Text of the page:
Talking Heads: Clare Hammond

Clare Hammond talks to Arcana about her upcoming world premiere performance in Cardiff’s Hoddinott Hall of Kenneth Hesketh’s new Piano Concerto, and new disc of music by Mysliveček.

Interviewed by Ben Hogwood

The premiere of a piano concerto remains a special event, even in a form that has been in existence for at least three hundred years. Pianist Clare Hammond currently has interest in both ends of that evolutionary spectrum, for in the first quarter of 2019 she gives the premiere of a brand new Piano Concerto, by Kenneth Hesketh – but also releases a new disc of little-known works for keyboard by 18th century Czech composer Josef Myslivecek, including two piano concertos.

Arcana took the opportunity to talk with Clare about these exciting developments, beginning with Kenneth Hesketh’s new work, due to premiere this Friday! His concerto has the intriguing title Uncoiling The River, which perhaps unwittingly is depicted in visual form by the river of paper required for the piece and posted on Twitter by Hammond recently:

Clare has no doubt on which way her latest encounter with Hesketh’s music is likely to head. “It’s going to be absolutely brilliant”, she enthuses. “It’s a mammoth piece from list of… Lots more to do than just play the notes on the piano. New influences, incredibly complex. Rich work on all fronts.” It is the latest in an extremely productive meeting of creative minds. “We met in 2010, and since then we have worked together a lot,” she explains. “Ken has talked about writing a concerto for some time, and pitched it to the BBC and the Royal Liverpool Philharmonic Orchestra. We managed to get things together, and he wrote it once we had the commission.”

It was not the first time Hesketh has written for Hammond, with a complete solo piano disc entitled horae (pro Clara) released on BIS last year. “The horae is a 40-minute solo piece written for me, and it uses extended techniques,” she explains. “Ken’s style of writing is often very complex and dense, and it has a lot of mechanical energy. I feel quite natural with it although it takes ages to learn the notes.”

How long did it take to learn the concerto? “To get up to speed, to the state of working with an orchestra, takes about three weeks”, she says. “I like to blitz things! I’m much quicker than I used to be, and I have methods. I have new ways of marking up scores, in my own different colours, I found it really helps and I have funny ways of managing music, with the page turning especially.”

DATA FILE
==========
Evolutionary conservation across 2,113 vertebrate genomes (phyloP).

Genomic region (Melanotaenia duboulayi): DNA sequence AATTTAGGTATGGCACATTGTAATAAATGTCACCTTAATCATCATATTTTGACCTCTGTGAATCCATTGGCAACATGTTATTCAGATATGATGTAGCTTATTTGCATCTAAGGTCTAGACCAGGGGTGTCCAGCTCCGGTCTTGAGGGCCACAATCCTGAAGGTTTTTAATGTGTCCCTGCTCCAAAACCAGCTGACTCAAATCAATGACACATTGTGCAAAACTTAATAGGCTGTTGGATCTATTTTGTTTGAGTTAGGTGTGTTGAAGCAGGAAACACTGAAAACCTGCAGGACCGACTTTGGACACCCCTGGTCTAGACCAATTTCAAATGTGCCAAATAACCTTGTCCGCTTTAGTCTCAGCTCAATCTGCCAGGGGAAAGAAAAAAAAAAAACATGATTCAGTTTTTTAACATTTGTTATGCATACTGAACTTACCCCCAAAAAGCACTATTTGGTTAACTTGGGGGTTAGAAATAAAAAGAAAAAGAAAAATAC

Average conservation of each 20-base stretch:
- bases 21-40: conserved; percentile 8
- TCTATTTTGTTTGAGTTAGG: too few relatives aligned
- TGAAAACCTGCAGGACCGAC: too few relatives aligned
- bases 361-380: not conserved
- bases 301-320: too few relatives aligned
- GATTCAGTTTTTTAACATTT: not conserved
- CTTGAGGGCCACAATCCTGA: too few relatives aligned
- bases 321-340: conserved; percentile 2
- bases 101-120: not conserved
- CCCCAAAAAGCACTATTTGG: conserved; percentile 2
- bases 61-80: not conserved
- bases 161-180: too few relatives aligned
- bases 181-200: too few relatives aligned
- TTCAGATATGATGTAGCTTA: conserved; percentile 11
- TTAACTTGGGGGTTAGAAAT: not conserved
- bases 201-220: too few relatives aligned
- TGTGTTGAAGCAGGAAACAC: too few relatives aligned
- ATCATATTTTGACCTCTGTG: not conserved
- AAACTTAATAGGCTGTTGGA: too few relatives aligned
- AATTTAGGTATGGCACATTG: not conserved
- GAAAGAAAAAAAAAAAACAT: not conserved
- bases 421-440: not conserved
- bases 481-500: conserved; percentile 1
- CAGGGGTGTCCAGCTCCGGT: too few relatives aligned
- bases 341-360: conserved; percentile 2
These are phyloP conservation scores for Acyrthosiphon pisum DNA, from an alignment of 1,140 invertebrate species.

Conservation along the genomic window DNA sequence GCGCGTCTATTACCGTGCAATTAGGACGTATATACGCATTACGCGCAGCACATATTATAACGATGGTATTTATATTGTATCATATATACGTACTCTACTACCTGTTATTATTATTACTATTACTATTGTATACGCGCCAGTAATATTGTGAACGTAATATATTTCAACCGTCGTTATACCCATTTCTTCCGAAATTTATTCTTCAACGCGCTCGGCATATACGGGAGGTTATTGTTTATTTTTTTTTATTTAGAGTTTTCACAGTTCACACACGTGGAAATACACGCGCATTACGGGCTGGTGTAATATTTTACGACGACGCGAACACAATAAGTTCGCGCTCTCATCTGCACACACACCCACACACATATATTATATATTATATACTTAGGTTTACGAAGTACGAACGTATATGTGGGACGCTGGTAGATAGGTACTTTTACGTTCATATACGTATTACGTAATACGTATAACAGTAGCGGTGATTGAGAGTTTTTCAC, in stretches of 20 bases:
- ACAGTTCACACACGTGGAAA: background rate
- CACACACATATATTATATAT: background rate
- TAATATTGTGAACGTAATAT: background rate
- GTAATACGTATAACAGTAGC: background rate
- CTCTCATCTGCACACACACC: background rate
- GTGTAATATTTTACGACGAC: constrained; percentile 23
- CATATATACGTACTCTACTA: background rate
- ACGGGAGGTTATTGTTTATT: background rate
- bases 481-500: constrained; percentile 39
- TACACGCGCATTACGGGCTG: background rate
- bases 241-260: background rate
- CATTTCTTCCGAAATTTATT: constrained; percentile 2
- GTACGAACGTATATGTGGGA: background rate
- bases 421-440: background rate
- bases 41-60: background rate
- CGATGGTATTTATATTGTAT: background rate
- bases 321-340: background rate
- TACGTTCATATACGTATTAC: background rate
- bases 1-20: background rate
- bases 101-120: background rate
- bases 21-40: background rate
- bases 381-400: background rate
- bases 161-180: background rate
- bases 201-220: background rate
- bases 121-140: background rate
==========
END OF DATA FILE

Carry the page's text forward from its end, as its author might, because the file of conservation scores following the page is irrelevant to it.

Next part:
Uncoiling The River, while dedicated to Clare, has a meaningful dedication to her second daughter, one-year old Emme. “It’s particularly personal as we’ve developed a close collaborative relationship. In the Piano Concerto we use a Kolam for Emme, which is a Hindu tradition passed on from mother to daughter. It is a geometric pattern made with coloured rice, and that is the point in the concerto where I use the bells – I have ten of them on a table next to me, and the Kolam dictates the way they are laid out. It’s a nice thing for Emme, and Ken’s also drawn a picture for her that she has in her room.”

Understandably Emme will not be at the premiere, which will take place in the BBC’s Hoddinott Hall at the Millennium Centre in Cardiff. It will form the centrepiece of a concert marking the hall’s tenth anniversary, and judging from the opening page will feature a sizeable orchestra. “They are quite large forces,” confirms Hammond, “but Ken uses every element in a very imaginative way. It’s a completely unified piece of writing. We don’t rehearse with the orchestra until two days before the concert, but I’ve heard a MIDI version in Sibelius that replicates the sonorities, which is really helpful.”